Contemporary Coming of Age Romance

“Great art is created outside your comfort zone.” Mr. Ueno’s words echo in my head as I study the landscape through the window of the Keikyu express train towards Yokohama. Above the horizon, the sun, a dimly lit semicircle, shines light through a veil of grey clouds and onto the bleak, concrete landscape below. The pipes of the heavens are leaking. Among the odd industrial complex decorated with colorful banners, drab apartment buildings stream by. An arms length and two sets of windows separate me from the lives of complete strangers. Sprinkles of rain race in streaks along the glass surface. The deadline of my final thesis is approaching. What if I didn’t have what it takes to become an inspiring artist? The idea of settling for average scares me. Bureaucrats settle for average.

Ever since I moved to Tokyo my passion for drawing has been buried underneath countless layers of theory. While the school is meant to teach me how to understand my craft better, the more lessons I absorb, the more they seem to fundamentally contradict each other. I used to be able to sit still and draw for hours on end. Now, most days, I question my ideas to the point that I lose confidence in my abilities as an artist, before the tip of the pencil even touches a sheet of paper. Whenever I manage to pull through regardless, I’m left with a piece of work that either falls flat of my expectations or feels overblown and pretentious. I can’t gather the courage to produce any original artwork. I cringe at the slightest suggestion of risk. The preconceived idea of an audience is too far engrained in my mind to let myself create freely.

This reminds me of a time, back when I was in elementary school. I was a terribly hyperactive child and used to dance all around our small apartment. But the moment I gained the self-awareness that I was being watched, and possibly judged, I lost the ability to enjoy moving freely.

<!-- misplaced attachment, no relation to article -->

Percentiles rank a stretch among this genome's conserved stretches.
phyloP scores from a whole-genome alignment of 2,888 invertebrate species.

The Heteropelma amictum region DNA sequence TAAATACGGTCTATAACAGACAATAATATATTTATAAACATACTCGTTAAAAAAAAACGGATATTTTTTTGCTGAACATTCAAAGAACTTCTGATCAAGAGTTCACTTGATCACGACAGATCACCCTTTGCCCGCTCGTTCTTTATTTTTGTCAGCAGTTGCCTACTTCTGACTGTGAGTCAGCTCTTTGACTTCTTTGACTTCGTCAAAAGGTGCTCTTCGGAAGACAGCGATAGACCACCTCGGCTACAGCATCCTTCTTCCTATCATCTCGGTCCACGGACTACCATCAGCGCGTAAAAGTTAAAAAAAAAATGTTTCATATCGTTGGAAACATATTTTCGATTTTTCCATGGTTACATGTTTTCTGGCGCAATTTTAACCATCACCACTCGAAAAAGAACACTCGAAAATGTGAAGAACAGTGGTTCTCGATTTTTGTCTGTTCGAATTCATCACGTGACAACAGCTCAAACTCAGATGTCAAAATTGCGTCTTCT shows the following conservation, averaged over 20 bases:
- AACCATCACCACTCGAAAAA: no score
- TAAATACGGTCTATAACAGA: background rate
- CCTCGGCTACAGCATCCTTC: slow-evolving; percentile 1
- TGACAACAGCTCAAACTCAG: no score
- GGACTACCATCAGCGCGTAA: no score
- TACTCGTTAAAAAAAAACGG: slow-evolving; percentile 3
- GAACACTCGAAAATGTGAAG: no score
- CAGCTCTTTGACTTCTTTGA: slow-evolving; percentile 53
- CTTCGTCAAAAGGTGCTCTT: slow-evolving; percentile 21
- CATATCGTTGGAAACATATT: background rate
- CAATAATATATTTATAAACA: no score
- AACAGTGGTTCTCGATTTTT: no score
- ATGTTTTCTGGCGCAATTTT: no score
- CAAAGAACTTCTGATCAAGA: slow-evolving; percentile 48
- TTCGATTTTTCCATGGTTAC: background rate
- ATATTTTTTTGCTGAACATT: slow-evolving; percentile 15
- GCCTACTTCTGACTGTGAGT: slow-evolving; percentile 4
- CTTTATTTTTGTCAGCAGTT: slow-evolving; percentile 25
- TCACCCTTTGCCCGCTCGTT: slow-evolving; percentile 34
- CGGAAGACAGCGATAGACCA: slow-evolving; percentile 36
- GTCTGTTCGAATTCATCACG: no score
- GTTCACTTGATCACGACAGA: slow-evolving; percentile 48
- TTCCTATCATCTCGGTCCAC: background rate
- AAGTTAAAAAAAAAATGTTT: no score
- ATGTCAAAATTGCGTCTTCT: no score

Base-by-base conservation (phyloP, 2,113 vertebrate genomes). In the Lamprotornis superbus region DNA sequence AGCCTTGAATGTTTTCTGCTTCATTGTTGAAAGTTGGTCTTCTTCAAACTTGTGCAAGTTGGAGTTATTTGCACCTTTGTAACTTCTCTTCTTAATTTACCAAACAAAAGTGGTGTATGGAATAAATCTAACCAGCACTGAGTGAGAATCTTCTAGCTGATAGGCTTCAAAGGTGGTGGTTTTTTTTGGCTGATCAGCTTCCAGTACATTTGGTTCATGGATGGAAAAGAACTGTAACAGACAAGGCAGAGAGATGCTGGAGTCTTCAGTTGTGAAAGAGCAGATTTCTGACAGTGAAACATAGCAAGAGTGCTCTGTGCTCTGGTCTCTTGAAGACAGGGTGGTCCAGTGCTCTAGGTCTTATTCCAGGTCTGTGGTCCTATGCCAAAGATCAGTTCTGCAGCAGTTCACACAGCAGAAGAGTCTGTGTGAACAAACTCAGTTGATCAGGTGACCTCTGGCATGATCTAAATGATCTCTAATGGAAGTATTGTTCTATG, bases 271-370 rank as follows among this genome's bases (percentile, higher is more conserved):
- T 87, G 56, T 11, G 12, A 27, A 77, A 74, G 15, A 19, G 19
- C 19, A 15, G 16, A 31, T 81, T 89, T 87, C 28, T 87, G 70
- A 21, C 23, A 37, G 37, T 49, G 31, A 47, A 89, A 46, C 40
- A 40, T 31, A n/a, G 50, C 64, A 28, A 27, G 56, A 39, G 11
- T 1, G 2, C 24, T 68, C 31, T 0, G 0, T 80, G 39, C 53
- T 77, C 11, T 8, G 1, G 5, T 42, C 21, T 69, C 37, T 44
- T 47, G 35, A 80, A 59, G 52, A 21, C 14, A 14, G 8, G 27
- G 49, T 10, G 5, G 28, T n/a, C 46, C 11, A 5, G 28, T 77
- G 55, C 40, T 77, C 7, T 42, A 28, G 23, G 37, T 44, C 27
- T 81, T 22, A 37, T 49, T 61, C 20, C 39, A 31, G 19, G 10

The train slows to a standstill at the next stop. I look absently, towards the flock of people pressing through the doors. Suddenly all the heat in my body shoots to my head, I can’t move. This must be a practical joke the universe is playing on me. The moment I catch sight of her, all other thoughts lose significance, extinguished by the gust of wind that is Ai Sakamoto.

Ai is dressed casually. Light blue jeans, white sneakers and a hoodie underneath a sage green bomber jacket. A maroon baseball cap shades the top of her face. Allowing only the tip of her nose to stick out. Her short, dark hair brushing up to the elegantly drawn line of her chin is enough for me to recognize her. Ai’s image is firmly sketched into my mind, she’s the template I hold up against any potential romantic interest.

My eyes dance through the crowd as I try to avoid looking at her, unsure what I would do, if she saw me. Ai moves closer and sits down on the opposite bench, the fabric of which matches her baseball hat. Even though she sits right across from me, she doesn’t seem to notice. She sets her bag down on her lap and pulls out a book. I glance at the title. The End of the World and Hard-Boiled Wonderland. Surely I must’ve lost the ability to read in my state of agitation. Ai smiles to herself, the corners of her lips curl up ever so slightly. this must be her usual expression as she breezes through life with the gift of natural nonchalance.

Ai closes the book, takes her phone, checks it, then places it face down on her bag, right beside the book. My stomach flutters at the possibility that she might lay her eyes on me. Instead her attention wanders back to the book. She moves her hand to her forehead, obscuring her face. My unhealthy obsession with her washes over me in waves. Violent symptoms come crashing down on me, I’m drowning in what I selfishly proclaim to be love. The idea that only she can make my problems disappear, that she is the jigsaw puzzle piece that completes me.

I started taking my drawings seriously in junior high school. It turned out to be the only activity I had that kind of patience for. My mother noticed my dedication to the craft and sent me to a cram school where I met Mr. Ueno. He became my mentor as he prepared me to get into a senior high school specialized in fine arts. Immediately after I got accepted, he’d taken it upon himself to help me secure a place in a fine art college in Tokyo, not an easy feat. Knowing he’d worked so hard to get me there made it even the more difficult to tell him how much I disliked the school. It wasn’t anything like what I expected when Mr. Ueno and I worked on my portfolio together. He had the talent of getting me into a flow state. I produced my best works under his guidance. Which is exactly why I was sitting on this train to Yokohama. So I could relive the old days and find that flow state, which the load of expectations had robbed me of.

The sound of something dropping onto the floor jolts me back into the present moment. Ai’s phone lies before my feet. I hesitantly look up at her, she hasn’t moved an inch.

“Excuse me, you dropped your phone.”

No answer.